A Hidden Cause of Bedwetting

Sleep apnea among children linked to bedwetting but removing tonsils helps

/ Author:  / Reviewed by: Joseph V. Madia, MD

(RxWiki News) If little Johnny or Susie is wetting the bed frequently at night, that doesn't necessarily mean they have a psychological or behavior issue. They might have a serious sleeping disorder.

A recent study that reviews existing literature confirms that the rate of bedwetting among children with sleep apnea is higher than than average but that the rate decreases with treatment from a tonsillectomy.

"Your child's bedwetting may be related to sleep apnea."

Anita Jeyakumar, MD, of the Department of Otorhinolaryngology at Louisiana State University's Health Science Center, led a study that reviewed past research on any possible links between nighttime bedwetting in children and sleep apnea.

Jeyakumar and her colleagues used the medical study databased PubMed and Ovid to review all studies published from 1980 to 2010 involving children who had both a history of bedwetting and some type of sleep-disordered breathing, which usually refers to sleep apnea.

The researchers reviewed 14 studies involving a total of 3,550 children who had sleep apnea. About a third of these kids, or 1,113 total, also had problems wetting the bed.

Bedwetting normally occurs with about 2 to 15 percent of children aged 5 to 15, as an average since bedwetting decreases as children grow older. About 20 percent of 5-year olds wet the bed, about five percent of 10-year olds, and just one to two percent of 15-year olds.

The rate of bedwetting among children with sleep-disordered breathing was therefore much higher.

Because the children ranged in age from 18 months to 19 years old, it was likely developmentally appropriate that some of the children were urinating at night if they were not yet potty-trained, but the studies did not distinguish these kids from the others.

Scientists do not fully understand all the underlying causes of bedwetting, but some of the theories proposed were that children have irregular internal biological clocks, that they have unstable bladders or that bedwetting may be partly hereditary.

One of the primary treatments for sleep-disordered breathing is removing children's tonsils, so Jeyakumar's team also identified seven studies involving 1,360 children who had had their tonsils removed to address their sleep apnea.

The average number of patients in each of these studies was 194 children ranging from 2 years old to 18 years old. Among the total group, 31 percent (426 kids) had nighttime bedwetting issues.

After their tonsillectomies, 587 children had follow-ups and the rate of bedwetting issues for this smaller group was 16 percent (95 kids total).

The authors therefore concluded that a link does exist between sleep apnea and nighttime bedwetting and that giving tonsillectomies for these children statistically cut the rate of bedwetting issues in half.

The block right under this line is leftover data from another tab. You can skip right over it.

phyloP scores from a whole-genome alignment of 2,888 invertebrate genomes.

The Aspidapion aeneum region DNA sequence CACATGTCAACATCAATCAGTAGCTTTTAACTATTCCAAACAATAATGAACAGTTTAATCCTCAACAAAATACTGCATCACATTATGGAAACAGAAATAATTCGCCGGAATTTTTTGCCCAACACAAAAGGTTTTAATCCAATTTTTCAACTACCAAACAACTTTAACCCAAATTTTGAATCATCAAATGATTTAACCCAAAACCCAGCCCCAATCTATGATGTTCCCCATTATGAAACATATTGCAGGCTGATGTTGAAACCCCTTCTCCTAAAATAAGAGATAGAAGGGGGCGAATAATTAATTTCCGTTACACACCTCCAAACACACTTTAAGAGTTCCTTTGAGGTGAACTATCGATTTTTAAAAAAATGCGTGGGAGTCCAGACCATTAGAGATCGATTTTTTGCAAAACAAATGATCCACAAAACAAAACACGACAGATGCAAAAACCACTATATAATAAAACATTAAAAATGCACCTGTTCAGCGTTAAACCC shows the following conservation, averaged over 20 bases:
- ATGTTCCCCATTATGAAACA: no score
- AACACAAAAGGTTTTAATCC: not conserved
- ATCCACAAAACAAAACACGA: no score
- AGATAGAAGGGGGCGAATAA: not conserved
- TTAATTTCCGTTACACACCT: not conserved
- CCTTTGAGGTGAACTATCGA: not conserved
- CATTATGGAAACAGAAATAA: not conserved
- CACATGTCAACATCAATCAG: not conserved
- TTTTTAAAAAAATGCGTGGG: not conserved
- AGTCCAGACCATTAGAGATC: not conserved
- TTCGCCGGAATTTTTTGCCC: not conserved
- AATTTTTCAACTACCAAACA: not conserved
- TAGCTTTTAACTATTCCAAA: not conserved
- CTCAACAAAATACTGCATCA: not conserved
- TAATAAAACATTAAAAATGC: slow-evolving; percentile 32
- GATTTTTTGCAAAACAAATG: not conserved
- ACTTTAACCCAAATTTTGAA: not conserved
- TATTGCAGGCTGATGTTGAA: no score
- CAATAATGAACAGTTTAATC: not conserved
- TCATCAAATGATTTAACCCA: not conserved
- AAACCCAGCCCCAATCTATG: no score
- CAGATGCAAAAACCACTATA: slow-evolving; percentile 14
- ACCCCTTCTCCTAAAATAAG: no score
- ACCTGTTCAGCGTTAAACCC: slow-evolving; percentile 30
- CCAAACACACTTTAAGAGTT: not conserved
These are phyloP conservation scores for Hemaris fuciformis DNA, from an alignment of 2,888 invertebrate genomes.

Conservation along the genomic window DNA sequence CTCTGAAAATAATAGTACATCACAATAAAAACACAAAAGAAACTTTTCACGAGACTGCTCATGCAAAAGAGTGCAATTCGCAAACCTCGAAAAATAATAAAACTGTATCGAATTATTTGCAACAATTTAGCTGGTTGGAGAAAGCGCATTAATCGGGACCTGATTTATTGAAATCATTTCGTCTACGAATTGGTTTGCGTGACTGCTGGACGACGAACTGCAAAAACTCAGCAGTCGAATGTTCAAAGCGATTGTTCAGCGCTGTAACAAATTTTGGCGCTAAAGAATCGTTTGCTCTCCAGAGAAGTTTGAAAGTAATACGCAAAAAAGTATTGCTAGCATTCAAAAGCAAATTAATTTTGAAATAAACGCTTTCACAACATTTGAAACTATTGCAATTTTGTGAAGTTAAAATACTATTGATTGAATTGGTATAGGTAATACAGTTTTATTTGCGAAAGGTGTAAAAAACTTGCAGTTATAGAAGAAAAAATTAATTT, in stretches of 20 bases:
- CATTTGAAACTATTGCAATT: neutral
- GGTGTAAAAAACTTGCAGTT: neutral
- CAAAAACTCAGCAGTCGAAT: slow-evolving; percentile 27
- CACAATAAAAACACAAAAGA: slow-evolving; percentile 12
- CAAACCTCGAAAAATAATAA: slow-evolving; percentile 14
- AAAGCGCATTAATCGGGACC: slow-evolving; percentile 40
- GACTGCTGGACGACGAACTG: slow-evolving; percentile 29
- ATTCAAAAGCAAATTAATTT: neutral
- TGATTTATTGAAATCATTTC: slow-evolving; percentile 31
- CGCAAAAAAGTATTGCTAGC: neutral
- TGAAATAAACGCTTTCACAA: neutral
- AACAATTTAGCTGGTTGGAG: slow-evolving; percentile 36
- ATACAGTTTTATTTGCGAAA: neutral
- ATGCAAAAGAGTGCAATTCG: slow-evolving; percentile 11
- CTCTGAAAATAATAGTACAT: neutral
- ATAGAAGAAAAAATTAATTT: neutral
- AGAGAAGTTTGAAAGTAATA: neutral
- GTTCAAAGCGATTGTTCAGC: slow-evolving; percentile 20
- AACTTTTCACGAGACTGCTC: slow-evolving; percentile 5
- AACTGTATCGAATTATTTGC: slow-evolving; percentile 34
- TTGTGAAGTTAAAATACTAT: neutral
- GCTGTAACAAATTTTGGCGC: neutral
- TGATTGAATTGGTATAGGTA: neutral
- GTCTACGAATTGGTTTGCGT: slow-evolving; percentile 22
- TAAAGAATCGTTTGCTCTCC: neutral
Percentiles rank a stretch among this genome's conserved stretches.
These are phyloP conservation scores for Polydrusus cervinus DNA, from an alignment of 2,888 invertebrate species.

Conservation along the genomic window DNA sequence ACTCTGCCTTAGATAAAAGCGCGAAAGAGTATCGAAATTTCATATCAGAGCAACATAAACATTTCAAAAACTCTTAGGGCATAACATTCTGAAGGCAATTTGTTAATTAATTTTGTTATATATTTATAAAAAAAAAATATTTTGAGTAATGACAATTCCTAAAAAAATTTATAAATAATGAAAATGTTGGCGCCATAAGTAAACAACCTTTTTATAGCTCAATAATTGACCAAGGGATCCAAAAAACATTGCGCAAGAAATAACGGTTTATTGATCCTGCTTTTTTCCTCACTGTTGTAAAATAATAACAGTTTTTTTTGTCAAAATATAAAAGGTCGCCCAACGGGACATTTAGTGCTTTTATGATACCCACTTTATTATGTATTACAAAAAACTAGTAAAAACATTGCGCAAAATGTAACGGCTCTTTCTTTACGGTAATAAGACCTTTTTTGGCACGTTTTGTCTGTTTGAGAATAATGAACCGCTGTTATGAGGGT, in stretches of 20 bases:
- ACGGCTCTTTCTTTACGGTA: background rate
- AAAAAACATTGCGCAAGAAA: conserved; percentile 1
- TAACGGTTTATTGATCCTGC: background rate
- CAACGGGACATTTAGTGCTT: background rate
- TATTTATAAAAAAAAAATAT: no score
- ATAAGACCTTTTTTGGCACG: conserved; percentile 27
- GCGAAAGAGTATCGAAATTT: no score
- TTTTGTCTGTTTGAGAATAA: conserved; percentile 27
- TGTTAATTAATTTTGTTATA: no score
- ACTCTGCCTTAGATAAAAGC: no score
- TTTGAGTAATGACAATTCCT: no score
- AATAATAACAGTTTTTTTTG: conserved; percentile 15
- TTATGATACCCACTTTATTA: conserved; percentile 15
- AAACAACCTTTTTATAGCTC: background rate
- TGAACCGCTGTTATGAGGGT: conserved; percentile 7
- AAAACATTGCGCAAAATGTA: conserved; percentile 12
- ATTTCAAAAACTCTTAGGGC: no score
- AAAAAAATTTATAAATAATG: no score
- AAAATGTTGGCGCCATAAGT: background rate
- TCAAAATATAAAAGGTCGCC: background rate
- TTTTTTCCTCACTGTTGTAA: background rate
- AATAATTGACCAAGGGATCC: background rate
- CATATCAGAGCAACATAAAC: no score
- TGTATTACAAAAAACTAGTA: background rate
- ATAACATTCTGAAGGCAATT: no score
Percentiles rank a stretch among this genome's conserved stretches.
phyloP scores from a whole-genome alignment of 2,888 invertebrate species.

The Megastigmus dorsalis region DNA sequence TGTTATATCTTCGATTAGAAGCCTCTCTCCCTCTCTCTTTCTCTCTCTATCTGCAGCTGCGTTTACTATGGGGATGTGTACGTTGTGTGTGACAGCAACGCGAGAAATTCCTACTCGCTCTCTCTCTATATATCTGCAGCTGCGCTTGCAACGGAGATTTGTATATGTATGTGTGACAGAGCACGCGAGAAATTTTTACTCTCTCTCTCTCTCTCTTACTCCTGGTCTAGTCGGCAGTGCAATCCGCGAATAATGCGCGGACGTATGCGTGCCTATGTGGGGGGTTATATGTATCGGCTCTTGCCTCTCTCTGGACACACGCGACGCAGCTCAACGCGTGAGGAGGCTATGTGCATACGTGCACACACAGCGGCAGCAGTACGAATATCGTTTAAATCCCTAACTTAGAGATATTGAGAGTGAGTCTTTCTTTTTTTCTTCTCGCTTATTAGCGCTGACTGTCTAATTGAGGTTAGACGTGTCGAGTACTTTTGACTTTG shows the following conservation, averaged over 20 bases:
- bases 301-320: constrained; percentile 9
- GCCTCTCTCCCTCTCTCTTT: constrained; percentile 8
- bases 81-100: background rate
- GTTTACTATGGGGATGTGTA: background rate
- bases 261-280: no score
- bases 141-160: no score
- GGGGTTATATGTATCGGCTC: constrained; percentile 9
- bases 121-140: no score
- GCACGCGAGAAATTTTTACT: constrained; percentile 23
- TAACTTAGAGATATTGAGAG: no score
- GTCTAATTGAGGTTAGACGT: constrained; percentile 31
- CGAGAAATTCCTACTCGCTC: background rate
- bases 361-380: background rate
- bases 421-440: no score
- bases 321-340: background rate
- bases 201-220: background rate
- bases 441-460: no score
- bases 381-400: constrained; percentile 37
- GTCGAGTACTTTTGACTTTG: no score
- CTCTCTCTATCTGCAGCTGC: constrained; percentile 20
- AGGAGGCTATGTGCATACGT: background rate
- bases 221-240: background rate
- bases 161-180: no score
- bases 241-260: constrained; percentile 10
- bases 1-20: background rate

William Kohler, MD, director of the Florida Sleep Institute and director of Pediatric Sleep Services at Florida Hospital Tampa, said the evidence in this study has borne out in his own practice with children who had bedwetting, also medically known as enuresis.

"I have had many patients that have had enuresis that was corrected when their sleep-disordered breathing was corrected with a tonsillectomy adenoidectomy," Dr. Kohler said. "The enuresis is a known association with obstructive sleep apnea and correcting the sleep apnea will often correct enuresis."

Dr. Kohler said another association not discussed in this paper with sleep apnea is sleep-walking, which will also often go away once the sleep apnea is treated.

There are other treatments for sleep apnea besides tonsillectomies and/or adenoidectomies, and removing a child's tonsils and adenoids does not always resolve sleep-disordered breathing.

One standard treatment for sleep apnea is the use of continuous positive airway pressure, or CPAP, therapy. CPAP machines can cost anywhere from a couple hundred dollars to a thousand dollars, part of which can be covered by a health insurance plan.

One common side effect of CPAP machines is a build-up of gas in the stomach, which can cause some stomach pain and increase a person's flatulence.

A tonsillectomy without insurance costs between $4,000 and $6,500. Side effects of tonsillectomies can include excessive bleeding, pain lasting longer than two or three days and scabs in the mouth that leave a bad taste in the mouth.

The study appeared online May 1 in the journal Laryngoscope. The research was internally funded at LSU, the University of Texas Southwestern Medical Center and Saint Louis University. There are no identified conflicts of interest.

Reviewed by: 
Review Date: 
May 10, 2012
Last Updated:
May 11, 2012